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In Hard-hit Village, Emergency Plan May Help to Avert Future Disasters

December 22, 2005
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Some 50 South Indian villagers are spread out along the sandy beach. The women are in brightly colored saris, many wearing gold-colored jewelry. Some men sit and repair fishing nets, while teenage boys playfully tackle each other. Then the residents of Vellakoil get some news from a small group of fellow residents huddled a few yards away: Dangerous weather is on the way.

The men, women and children fan out across the beach, and some run into the Indian Ocean to save those out at sea. Using stretchers made of blankets and local bamboo, others carry the ill to a makeshift first-aid station.

Welcome to an emergency planning exercise that Indian nonprofits, with support from the American Jewish World Service, are attempting to spread from village to village.

The exercise was launched about a decade ago in another part of India with the help of a group known as Sanghamitra.

Funds contributed after last December’s devastating tsunami — and the chaos that it created for tens of thousands of villagers along the southern Indian coast — are helping to pay for the training and travel to make the program work.

Now that it’s reached Vellakoil, a village of approximately 475 people, the idea is to have residents bring the concept to other parts of India’s southern coast.

The idea of villagers teaching other villagers is central to the ideology of nonprofit groups the AJWS supports, and to the AJWS itself.

Villagers are not “super-excited about a bunch of experts coming in and telling them how to run their lives,” says Kate Kroeger, the senior program officer responsible for the AJWS’ work in India.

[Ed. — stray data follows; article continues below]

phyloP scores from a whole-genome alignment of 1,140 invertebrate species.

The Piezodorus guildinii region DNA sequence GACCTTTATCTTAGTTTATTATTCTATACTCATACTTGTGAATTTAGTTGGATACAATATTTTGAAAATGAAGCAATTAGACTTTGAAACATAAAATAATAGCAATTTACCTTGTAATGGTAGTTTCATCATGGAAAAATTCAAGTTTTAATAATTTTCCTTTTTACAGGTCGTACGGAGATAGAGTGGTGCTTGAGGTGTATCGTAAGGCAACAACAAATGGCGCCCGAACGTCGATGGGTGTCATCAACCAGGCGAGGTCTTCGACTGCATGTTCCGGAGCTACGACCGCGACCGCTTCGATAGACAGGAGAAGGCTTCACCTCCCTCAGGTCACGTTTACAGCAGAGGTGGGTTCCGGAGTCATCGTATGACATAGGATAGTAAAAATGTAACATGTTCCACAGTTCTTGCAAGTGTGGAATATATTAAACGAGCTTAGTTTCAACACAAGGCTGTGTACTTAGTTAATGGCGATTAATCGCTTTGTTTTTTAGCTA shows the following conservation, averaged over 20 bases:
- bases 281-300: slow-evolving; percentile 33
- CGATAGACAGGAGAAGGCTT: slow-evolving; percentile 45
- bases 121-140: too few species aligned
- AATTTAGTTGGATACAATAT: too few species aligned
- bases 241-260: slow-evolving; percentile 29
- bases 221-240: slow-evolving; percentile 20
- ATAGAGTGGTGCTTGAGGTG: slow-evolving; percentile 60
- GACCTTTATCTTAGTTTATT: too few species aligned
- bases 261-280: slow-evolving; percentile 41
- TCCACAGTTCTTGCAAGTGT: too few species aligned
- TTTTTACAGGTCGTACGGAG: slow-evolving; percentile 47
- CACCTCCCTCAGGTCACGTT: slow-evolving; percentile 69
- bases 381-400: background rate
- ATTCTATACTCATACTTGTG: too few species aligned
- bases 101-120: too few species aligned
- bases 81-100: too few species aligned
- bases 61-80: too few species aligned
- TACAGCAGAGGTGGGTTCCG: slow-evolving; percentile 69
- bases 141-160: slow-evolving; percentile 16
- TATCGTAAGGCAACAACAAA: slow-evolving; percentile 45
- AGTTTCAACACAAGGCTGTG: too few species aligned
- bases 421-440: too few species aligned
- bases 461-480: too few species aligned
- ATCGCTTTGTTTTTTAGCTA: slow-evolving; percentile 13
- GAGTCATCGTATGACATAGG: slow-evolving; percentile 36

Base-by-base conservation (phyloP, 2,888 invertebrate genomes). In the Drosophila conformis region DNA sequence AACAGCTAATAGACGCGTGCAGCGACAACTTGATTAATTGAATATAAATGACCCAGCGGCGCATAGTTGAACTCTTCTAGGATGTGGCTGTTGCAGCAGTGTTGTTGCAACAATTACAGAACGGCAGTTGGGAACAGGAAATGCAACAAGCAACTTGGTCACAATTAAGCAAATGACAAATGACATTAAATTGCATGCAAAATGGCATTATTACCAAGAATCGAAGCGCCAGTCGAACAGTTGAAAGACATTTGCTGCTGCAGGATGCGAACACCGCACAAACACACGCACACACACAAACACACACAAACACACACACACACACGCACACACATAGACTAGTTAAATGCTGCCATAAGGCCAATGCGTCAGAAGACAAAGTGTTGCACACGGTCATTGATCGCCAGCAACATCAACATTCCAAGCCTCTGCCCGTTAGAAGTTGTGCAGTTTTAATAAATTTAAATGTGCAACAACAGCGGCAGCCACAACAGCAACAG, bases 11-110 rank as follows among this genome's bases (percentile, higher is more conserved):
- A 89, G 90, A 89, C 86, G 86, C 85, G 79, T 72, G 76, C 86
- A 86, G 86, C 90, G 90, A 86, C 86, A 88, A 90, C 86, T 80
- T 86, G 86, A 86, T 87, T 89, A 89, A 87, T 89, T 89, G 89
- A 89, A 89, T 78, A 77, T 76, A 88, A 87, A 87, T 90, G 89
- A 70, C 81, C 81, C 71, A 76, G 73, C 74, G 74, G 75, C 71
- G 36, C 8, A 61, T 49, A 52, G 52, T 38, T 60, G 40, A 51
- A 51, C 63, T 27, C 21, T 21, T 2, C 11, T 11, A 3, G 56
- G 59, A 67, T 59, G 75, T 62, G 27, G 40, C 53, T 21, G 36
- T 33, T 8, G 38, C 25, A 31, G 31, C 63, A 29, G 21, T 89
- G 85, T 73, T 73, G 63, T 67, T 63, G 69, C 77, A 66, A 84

Vellakoil residents are serious about the exercise, which is not surprising in a village that lost 19 people in the tsunami.

Before the exercise begins, they proudly report their duties — monitoring weather systems, performing first aid, documenting damage — to a group of visitors.

The exercise begins and ends with the villagers lined up along the beach, their arms outstretched as they recite a pledge of mutual aid.

When they first performed the exercise about a month ago, at least one resident is said to have broken down in tears as horrific memories resurfaced.

This time around, the emotions seem to have lessened. Several of the teenage boys have smiles on their faces as they carry people from place to place.

It’s impossible to say how much the exercise could help to offset the effects of another tsunami, but residents say the system helped lessen the effects of floods that recently swept across southern India. Even psychological benefits are no small thing among villagers still working to overcome the traumatic memories of the disaster.

“Now we have confidence,” says Kuppamanikkam, a village woman who lost two of her grandchildren in the tsunami. “Now we don’t have any fear.”

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